Ladykillers (song)

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Lush - Ladykillers cover art.jpg
Single by Lush
from the album Lovelife
Released26 February 1996
Songwriter(s)Miki Berenyi
Lush singles chronology
"Single Girl"
"500 (Shake Baby Shake)"

"Ladykillers" is a song by English alternative rock band Lush. It was released by 4AD in 1996 as the second single from the band's third studio album, Lovelife. Known for its feminist themes, the song became one of the band's bigger hits,[1] peaking at No. 22 on the UK Singles Chart, No. 18 on the US Billboard Modern Rock Tracks chart, and No. 15 on the Canadian RPM Alternative 30 chart.


"Ladykillers" was described as a Britpop track[2] and "a punky shot of Blondie-esque new wave".[3] Lacking the reverb-indebted sound of the band's previous material, the track opened with "attention-seizing circular melody and spunky vocals" from lead vocalist Miki Berenyi.[4] Some critics, including AllMusic's Stephen Thomas Erlewine, claimed that it was influenced by "the direct, jagged pop of Elastica",[5] but the band were annoyed by what Berenyi called "stupid Elastica comparisons".[6]

Critical reception[edit]

Annie Zaleski of The A.V. Club regarded the song as one of the album's standouts, describing it as "a welcome antidote to Britpop’s masculine point of view". Zaleski further stated that the track is "a righteous feminist statement in which Lush reminds those with a Y chromosome that respecting women and treating them like smart, competent human beings is perhaps the best first step."[3] Consequence of Sound critic Frank Mojica stated that Berenyi eviscerates "men with transparent agendas and dubious attitudes towards women everywhere with an infectiously sarcastic wit". He concluded: "It’s what would have been hyped as a girl power anthem had it been released a couple years later."[4]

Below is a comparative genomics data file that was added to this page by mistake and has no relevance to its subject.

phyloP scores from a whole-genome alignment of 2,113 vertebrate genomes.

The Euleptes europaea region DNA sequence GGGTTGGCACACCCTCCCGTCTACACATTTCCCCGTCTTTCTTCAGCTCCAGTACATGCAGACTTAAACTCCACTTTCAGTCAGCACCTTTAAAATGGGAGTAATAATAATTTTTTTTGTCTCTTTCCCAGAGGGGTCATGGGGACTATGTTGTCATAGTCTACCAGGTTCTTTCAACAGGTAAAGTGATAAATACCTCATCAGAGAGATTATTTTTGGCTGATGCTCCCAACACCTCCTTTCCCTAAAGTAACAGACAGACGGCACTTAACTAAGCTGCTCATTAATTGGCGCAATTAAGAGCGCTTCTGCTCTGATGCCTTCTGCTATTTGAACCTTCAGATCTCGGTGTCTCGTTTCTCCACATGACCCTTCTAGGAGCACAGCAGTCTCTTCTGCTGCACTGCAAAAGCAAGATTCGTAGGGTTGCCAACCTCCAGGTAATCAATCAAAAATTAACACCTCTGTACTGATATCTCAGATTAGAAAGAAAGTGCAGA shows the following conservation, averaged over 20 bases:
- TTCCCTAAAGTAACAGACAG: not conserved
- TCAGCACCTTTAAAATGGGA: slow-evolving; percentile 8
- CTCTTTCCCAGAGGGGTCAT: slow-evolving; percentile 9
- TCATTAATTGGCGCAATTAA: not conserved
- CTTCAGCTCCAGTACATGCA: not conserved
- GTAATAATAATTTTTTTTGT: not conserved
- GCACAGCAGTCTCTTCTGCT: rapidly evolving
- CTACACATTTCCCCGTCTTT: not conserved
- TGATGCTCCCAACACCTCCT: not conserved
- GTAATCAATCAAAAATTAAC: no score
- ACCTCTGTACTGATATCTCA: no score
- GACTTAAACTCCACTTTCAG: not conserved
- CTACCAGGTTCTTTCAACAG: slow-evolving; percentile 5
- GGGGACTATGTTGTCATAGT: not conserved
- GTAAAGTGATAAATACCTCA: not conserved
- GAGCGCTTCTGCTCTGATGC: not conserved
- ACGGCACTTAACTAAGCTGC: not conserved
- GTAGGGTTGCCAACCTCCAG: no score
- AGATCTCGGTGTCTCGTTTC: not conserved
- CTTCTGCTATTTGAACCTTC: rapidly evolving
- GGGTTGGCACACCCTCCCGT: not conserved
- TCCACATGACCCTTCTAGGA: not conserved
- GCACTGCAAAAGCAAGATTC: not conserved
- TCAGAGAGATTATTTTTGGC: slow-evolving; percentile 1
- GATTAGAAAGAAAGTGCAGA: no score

The track was featured on VH1's list of "Top 10 Britpop Tracks".[2]

Music video[edit]

A music video for the song, directed by Mark Pellington, was released in 1996.[7] It features the band performing the song, as well as footage of praying mantises decapitating one another.[8]

Track listings[edit]

4AD CD Single (CD1)

  1. "Ladykillers" – 3:14
  2. "Matador" – 3:01
  3. "Ex" – 3:14
  4. "Dear Me (Miki's 8-track Home Demo)" – 3:06

4AD CD Single (CD2)

  1. "Ladykillers" – 3:15
  2. "Heavenly" – 2:53
  3. "Carmen" – 3:19
  4. "Plums And Oranges" – 6:19

4AD 7"

A1. "Ladykillers" – 3:14
A2. "I Wanna Be Your Girlfriend" (The Rubinoos cover) – 3:19



Chart (1996) Peak
Canada Rock/Alternative (RPM)[9] 15
Scotland (Official Charts Company)[10] 28
UK Singles (Official Charts Company)[11] 22
US Alternative Songs (Billboard)[12] 18


  1. ^ Diver, Mike. "Lush - Lovelife". BBC. Retrieved 20 February 2016.
  2. ^ a b Bradley, Megan. "Before One Direction: A Look Back on Britpop". VH1. Retrieved 20 February 2016.
  3. ^ a b Zaleski, Annie (20 January 2016). "Lush's "Ladykillers" was a feminist antidote to Britpop's dude overload". The A.V. Club. Retrieved 20 February 2016.
  4. ^ a b Mojica, Frank (28 April 2012). "Dusting 'Em Off: Lush – Lovelife". Consequence of Sound. Retrieved 20 February 2016.
  5. ^ Erlewine, Stephen Thomas. "Lush - Lovelife". Allmusic. Retrieved 20 February 2016.
  6. ^ Gilbert, Pat. "'Record Collector' Magazine Article: Lush". Record Collector.
  7. ^ "Lush - Ladykillers". CMT. Retrieved 20 February 2016.
  8. ^ Hagemann, Nick (10 September 1996). "Everything and the Girl: Interview with Lush". The Michigan Journal. 26 (3): 9.
  9. ^ "Top RPM Rock/Alternative Tracks: Issue 2974." RPM. Library and Archives Canada. Retrieved 23 February 2019.
  10. ^ "Official Scottish Singles Sales Chart Top 100". Official Charts Company. Retrieved 23 February 2019.
  11. ^ "Official Singles Chart Top 100". Official Charts Company. Retrieved 23 February 2019.
  12. ^ "Lush Chart History (Alternative Songs)". Billboard. Retrieved 23 February 2019.

External links[edit]